The Owl's Song
Updated: Jun 11
I stood quietly in front of the feeders, waiting for that moment of trust. It is usually a chickadee that flutters in first. One, followed by another, and another, until a handful of them perched on random branches.
I imagine birds in trees as decorations. If you take a step back and look at the entire scene, they are lovely adornments, never to be taken for granted.
Once, when I was young, I was lying on my back looking up at the sky. I was in the center of a pine grove where I used to dream, where I once belonged. I noticed the unique color of a blue jay on one of the branches way up high above me. After my eyes adjusted, I was able to see the flock spread out as if they had planned to decorate the entire tree. It was at that moment; I realized that they were, indeed, decorations. I always look at birds in trees that way. Chances are, if you see one, you will likely see another.
So, today, the chickadees swooped in to take their places in the trees before me. They hesitated, mostly because I wasn’t wearing my usual orange hoodie. That was another lesson. If you want to gain the trust of birds (and others), it is important to wear something familiar every time you enter your shared space. I’ve been wearing that orange hoodie for a long time now.
I always talk to them. Even if I am going in and out quickly, I say hello. I might compliment how pretty they are. When they hurry off, I say, “It’s me, silly. You don’t have to run (or fly) away.”
I waited patiently in my blue and gray flannel shirt, thinking about how it was my own fault for forgetting the orange hoodie. I spoke quietly, like I always do. The bravest one flew to the suet first and then went to the hanging feeder only inches away. That’s all it took. They all followed suit and circled this way and that, landing on all of the various feeders.
A red squirrel started to run off in distress and thought better of it, taking a sunflower seed into its small fingers and deciding that it was worth the risk. If the chickadees were comfortable, the squirrel was too.
The grays never trust. They always run without looking back. Even when I call out, “You don’t have to run, you know!” They never, never stop.
Once the chickadees were darting comfortably within the feeding station, two different species of woodpeckers—hairy and downy—arrived. They took their places, clinging on suet feeders. Following them was a white-breasted nuthatch (an upside-down bird). I have seen many red-breasted nuthatches this winter, so I was happy to see this one. There was so much activity all around; I was filled with optimism.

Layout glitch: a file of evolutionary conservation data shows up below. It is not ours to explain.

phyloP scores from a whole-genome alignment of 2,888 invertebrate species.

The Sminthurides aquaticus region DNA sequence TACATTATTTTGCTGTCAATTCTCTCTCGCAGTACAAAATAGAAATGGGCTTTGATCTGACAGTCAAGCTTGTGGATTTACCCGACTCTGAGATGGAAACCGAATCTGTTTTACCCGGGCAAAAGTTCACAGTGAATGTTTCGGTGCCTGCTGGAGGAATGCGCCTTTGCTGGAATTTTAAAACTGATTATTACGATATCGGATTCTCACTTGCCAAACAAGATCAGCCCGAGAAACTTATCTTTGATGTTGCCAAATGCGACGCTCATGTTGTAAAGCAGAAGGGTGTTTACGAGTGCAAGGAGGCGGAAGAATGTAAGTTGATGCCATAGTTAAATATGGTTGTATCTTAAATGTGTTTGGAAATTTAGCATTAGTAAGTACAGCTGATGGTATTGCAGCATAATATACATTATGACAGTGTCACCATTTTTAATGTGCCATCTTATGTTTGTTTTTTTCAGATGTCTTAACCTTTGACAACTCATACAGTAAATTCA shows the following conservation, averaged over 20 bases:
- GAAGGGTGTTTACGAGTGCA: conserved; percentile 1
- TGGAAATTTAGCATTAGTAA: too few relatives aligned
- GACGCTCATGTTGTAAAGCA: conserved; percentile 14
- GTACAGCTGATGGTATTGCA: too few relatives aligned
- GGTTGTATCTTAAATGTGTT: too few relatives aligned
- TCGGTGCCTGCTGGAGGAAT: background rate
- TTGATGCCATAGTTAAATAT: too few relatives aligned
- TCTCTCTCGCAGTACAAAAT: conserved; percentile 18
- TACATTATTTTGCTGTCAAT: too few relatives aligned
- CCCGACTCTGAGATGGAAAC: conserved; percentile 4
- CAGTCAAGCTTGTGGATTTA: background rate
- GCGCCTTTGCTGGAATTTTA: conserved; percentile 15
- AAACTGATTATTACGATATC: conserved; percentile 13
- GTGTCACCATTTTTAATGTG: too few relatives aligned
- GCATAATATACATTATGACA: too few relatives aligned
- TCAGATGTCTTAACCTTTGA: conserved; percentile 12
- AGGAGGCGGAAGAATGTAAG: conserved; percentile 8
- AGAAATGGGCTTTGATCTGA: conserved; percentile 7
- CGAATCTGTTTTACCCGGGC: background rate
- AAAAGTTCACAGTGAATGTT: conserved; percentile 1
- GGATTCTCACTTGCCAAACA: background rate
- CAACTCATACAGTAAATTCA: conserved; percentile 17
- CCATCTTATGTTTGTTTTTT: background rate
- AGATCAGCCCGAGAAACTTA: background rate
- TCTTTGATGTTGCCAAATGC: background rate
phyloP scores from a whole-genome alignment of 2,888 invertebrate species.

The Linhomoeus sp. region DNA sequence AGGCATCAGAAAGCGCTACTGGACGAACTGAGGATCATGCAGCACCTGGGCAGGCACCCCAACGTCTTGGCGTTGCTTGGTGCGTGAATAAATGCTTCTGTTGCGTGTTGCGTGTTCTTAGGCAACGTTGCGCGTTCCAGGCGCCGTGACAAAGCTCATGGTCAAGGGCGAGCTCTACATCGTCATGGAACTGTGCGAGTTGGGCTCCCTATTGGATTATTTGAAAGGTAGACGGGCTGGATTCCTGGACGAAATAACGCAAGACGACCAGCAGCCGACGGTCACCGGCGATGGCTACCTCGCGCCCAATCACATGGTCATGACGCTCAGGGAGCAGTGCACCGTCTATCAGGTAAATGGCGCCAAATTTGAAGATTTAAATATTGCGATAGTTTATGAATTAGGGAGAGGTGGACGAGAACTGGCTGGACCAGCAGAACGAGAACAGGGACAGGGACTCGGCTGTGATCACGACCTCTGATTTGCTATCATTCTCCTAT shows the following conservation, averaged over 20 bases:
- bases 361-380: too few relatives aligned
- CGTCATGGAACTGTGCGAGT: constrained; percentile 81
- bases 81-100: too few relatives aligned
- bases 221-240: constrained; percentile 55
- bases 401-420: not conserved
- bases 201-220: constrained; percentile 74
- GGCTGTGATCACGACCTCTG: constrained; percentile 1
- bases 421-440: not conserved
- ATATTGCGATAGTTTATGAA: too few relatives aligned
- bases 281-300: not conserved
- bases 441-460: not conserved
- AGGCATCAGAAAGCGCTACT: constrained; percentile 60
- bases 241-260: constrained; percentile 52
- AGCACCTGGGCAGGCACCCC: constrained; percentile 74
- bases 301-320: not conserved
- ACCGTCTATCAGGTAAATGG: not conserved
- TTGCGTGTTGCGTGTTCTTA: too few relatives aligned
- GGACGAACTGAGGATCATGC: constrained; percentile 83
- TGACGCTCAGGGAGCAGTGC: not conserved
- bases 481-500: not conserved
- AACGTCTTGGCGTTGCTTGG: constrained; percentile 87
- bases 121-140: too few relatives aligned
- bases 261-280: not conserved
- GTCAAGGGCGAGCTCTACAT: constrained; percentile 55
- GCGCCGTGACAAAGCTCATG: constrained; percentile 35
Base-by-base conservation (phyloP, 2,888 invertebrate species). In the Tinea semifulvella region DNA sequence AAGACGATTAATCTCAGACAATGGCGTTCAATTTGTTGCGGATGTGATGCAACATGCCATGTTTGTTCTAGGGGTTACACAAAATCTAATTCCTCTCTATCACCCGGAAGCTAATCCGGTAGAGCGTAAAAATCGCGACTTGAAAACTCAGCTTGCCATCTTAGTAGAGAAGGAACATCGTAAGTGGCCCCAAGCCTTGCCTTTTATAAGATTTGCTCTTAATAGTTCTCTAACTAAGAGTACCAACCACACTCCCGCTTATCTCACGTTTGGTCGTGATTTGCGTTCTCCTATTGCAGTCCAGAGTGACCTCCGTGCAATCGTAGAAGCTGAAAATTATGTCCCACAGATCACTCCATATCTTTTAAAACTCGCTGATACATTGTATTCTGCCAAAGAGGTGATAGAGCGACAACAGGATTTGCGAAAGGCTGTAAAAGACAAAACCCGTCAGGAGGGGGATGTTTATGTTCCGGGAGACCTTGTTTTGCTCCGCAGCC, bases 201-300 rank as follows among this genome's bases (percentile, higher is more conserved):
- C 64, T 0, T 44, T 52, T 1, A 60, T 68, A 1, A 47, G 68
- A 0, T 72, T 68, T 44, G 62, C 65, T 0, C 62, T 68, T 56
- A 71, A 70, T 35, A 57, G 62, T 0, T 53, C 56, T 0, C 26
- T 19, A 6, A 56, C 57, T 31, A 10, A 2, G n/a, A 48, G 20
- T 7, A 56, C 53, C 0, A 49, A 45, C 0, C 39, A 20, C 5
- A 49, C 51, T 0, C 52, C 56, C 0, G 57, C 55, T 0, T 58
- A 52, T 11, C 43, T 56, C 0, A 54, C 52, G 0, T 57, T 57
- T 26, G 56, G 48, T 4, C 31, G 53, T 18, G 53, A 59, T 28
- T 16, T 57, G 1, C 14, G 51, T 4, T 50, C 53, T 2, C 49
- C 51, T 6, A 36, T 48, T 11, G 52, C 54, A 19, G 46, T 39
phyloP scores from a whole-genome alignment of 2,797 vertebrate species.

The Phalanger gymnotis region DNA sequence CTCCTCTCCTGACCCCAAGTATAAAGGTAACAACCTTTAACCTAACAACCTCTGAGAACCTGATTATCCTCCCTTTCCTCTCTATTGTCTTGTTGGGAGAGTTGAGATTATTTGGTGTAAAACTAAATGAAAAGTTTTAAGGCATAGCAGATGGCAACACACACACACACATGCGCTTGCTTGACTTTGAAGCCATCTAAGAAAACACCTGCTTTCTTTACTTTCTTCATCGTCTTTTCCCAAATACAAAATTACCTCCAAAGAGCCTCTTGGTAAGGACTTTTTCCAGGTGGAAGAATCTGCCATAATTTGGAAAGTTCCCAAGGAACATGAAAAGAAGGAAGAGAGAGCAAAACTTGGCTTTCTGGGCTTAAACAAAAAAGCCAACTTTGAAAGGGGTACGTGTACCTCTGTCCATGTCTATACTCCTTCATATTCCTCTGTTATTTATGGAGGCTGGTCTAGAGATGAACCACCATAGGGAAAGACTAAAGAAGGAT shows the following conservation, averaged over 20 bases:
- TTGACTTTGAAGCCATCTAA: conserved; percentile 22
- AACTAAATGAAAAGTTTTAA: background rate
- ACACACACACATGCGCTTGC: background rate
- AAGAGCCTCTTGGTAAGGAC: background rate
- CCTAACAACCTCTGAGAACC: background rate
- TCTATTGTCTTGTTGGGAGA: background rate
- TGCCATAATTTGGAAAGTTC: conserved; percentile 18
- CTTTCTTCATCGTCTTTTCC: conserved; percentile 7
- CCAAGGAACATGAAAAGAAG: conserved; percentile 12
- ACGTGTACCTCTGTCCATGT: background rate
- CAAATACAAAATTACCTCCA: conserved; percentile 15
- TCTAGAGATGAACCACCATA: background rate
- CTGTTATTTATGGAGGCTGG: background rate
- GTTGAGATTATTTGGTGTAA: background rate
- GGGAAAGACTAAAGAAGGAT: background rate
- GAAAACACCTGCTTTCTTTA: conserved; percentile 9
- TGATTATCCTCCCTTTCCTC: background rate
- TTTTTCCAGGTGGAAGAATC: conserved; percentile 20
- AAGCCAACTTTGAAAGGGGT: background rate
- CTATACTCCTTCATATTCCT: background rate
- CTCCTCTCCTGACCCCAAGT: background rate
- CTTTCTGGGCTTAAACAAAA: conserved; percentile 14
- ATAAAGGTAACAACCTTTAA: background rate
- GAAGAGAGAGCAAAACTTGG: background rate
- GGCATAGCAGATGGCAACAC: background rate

Then, the clear call of a barred owl rose up and above all else. It was mid-afternoon when this all came about. The sun was high and bright, and it was the first time I had heard the barred owl since an early winter night.
The barred owl is a bringer of wisdom, a keeper of knowledge. It has been unfairly associated as the symbol of death. The owl can indeed be the messenger of death, but that is very limiting. The owl can also be the messenger of change. Perhaps the change will come as the death of something old, and we are being advised to release that which no longer serves us—to make room for the new.
I walked up the hill towards the sleepy, fertile gardens to the place where I often sit. When the owl paused, I did as well. I did not want the song to cease. I was mindful of the need for its expression to fill my ears, heart, and head. During this time, when humanity is together in its aloneness, a message such as this should not go unheeded.
I sat on the old porch steps and closed my eyes. The sun warmed my face while the scent of fresh mud triumphed over ice and snow—ragged remnants of the previous season mixed with brand new life pushing through the cracks.
Before long, the winged orchestra was tuned up and ready to perform. The woodpeckers provided a brilliant percussion session, while the sweet, dark-eyed-juncos were ornamentation—woodwinds in the higher register. The nuthatch had the lower register covered, while the melodious chickadees were the high strings. The owl, the messenger, was the voice of the cello. Its song was intended for me, for my higher-souled-self.
It was a clear call to release the old ways and usher in the new— a plea to look within, reclaiming what has been lost for many generations, tracing back to our ancestors.
Our Mother—this beautiful blue planet—is a gift to be treasured. She has suffered at our hands, significantly wounded, and in our short absence, shows signs of healing. With or without us, She will always find balance.
We can be part of the gift, honoring, loving, and tending to Her gardens of life and living, ready to cherish and bring back what has been broken. To fully comprehend what this means requires a fresh approach to all that we do and how we relate to one another and ourselves.
The owl’s song did not go unheard. It is part of me now—a melody of hope on the wings of awareness. We may choose to unite in harmony or not. The choice is ours.